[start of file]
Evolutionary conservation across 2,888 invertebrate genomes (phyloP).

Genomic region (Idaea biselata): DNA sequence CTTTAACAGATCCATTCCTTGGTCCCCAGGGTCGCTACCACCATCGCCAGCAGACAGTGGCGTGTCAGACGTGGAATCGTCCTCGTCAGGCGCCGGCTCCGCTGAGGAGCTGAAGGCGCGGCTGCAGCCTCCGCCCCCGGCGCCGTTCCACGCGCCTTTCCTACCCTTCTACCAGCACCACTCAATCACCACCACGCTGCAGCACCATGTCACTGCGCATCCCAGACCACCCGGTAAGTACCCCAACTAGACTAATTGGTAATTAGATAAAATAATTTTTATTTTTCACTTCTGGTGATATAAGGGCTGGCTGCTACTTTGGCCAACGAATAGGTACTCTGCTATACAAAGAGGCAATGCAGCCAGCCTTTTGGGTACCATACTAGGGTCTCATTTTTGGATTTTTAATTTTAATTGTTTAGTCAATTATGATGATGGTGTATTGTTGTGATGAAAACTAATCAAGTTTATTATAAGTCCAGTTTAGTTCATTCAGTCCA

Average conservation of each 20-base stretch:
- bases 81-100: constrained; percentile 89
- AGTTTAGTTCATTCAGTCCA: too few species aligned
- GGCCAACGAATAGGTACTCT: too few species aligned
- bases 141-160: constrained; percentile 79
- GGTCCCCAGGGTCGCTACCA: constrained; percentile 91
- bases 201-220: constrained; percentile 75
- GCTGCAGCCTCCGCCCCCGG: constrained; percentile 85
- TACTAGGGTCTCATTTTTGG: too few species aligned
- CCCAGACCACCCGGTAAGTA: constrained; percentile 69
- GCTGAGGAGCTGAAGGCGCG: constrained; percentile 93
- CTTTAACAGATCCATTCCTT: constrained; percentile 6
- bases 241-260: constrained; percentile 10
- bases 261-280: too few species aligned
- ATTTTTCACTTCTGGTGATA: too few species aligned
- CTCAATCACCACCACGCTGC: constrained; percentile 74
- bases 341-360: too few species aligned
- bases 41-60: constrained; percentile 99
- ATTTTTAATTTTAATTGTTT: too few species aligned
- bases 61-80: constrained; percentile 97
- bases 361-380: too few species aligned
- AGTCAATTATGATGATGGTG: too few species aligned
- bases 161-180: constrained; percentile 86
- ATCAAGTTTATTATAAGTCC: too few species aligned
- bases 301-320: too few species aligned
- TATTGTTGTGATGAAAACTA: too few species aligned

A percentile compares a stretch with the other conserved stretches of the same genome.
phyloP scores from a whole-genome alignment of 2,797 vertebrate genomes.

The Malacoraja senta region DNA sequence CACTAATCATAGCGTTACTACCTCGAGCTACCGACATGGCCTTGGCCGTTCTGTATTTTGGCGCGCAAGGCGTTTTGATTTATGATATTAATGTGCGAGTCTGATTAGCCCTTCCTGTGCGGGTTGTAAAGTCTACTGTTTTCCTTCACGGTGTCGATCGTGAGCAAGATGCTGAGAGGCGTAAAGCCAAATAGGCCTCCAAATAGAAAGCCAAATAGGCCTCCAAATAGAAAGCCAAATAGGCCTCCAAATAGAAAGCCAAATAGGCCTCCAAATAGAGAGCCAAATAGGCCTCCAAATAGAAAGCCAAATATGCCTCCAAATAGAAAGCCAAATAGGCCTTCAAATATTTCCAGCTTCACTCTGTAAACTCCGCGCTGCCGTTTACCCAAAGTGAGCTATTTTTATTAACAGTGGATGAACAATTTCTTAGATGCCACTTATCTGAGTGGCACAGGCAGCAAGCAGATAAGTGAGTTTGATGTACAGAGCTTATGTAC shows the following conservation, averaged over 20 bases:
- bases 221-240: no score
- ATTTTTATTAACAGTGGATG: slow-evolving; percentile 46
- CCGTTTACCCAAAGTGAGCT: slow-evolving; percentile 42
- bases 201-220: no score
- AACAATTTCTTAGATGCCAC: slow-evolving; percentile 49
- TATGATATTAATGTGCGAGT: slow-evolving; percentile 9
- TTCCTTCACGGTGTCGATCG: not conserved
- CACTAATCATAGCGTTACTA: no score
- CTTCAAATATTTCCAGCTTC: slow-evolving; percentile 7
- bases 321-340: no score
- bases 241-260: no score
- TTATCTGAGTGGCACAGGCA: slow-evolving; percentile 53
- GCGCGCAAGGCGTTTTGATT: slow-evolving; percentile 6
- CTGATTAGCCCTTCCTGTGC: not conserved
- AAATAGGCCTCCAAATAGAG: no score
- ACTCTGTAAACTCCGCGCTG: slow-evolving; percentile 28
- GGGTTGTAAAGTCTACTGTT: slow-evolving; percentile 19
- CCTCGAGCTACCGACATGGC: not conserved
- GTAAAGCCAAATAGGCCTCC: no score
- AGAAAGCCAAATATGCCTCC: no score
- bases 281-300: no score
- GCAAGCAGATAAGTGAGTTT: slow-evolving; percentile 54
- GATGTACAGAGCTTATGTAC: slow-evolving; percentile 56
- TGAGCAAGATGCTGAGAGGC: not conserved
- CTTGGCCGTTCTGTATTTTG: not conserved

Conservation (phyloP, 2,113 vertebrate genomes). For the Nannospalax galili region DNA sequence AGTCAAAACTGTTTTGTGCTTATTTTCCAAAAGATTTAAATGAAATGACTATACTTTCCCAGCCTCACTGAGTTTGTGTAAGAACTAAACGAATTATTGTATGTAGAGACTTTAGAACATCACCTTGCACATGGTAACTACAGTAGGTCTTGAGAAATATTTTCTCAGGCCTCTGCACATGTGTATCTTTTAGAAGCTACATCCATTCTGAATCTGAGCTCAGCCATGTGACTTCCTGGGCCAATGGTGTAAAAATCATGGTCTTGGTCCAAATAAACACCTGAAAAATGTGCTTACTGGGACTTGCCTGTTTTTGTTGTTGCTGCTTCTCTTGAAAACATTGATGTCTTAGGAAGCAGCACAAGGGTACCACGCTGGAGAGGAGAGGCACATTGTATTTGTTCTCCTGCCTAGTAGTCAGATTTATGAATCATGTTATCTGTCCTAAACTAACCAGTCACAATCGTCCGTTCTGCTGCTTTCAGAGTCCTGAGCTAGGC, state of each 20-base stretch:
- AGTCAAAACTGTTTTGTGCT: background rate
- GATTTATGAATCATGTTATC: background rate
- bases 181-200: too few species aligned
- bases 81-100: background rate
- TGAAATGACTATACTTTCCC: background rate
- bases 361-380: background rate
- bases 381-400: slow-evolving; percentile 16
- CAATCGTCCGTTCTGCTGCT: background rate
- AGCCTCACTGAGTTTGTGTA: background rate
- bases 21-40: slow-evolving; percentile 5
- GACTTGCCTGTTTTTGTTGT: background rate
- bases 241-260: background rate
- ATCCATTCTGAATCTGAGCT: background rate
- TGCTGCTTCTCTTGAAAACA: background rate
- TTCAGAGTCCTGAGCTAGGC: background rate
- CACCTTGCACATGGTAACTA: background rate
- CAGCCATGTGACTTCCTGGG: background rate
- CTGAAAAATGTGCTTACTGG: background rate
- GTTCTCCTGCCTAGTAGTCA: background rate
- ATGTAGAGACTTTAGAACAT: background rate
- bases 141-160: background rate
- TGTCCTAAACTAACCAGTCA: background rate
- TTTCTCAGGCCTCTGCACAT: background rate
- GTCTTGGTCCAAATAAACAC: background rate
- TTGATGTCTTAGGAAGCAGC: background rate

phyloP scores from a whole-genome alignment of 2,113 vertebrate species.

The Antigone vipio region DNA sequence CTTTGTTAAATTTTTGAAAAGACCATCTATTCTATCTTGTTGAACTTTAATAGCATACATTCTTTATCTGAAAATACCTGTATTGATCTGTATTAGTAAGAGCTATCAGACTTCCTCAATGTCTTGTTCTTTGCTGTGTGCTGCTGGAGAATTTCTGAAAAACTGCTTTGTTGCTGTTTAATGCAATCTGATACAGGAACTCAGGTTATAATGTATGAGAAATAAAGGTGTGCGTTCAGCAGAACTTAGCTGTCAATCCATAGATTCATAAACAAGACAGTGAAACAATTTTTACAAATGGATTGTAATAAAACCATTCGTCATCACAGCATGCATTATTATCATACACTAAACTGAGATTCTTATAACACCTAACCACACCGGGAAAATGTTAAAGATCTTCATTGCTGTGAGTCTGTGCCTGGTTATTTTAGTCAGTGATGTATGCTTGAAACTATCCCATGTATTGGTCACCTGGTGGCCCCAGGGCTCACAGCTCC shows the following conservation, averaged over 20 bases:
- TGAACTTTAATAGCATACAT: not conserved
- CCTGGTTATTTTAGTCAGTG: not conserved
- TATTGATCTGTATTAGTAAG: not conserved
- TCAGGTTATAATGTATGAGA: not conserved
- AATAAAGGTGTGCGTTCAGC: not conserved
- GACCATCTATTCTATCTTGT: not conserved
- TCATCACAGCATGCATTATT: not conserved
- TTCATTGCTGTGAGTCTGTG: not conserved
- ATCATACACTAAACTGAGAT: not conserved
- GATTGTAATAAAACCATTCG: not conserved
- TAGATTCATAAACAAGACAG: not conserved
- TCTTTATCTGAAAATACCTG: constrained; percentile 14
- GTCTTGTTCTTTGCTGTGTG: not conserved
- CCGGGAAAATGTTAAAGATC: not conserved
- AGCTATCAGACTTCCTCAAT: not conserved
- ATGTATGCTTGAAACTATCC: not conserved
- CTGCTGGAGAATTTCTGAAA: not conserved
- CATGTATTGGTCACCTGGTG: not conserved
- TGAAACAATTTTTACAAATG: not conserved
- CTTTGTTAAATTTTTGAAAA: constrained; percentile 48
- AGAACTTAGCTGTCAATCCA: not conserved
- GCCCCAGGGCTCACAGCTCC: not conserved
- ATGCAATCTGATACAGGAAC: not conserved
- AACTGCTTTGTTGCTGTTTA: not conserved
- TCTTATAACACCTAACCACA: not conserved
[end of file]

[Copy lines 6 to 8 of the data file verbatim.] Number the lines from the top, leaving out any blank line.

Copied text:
- GGCCAACGAATAGGTACTCT: too few species aligned
- bases 141-160: constrained; percentile 79
- GGTCCCCAGGGTCGCTACCA: constrained; percentile 91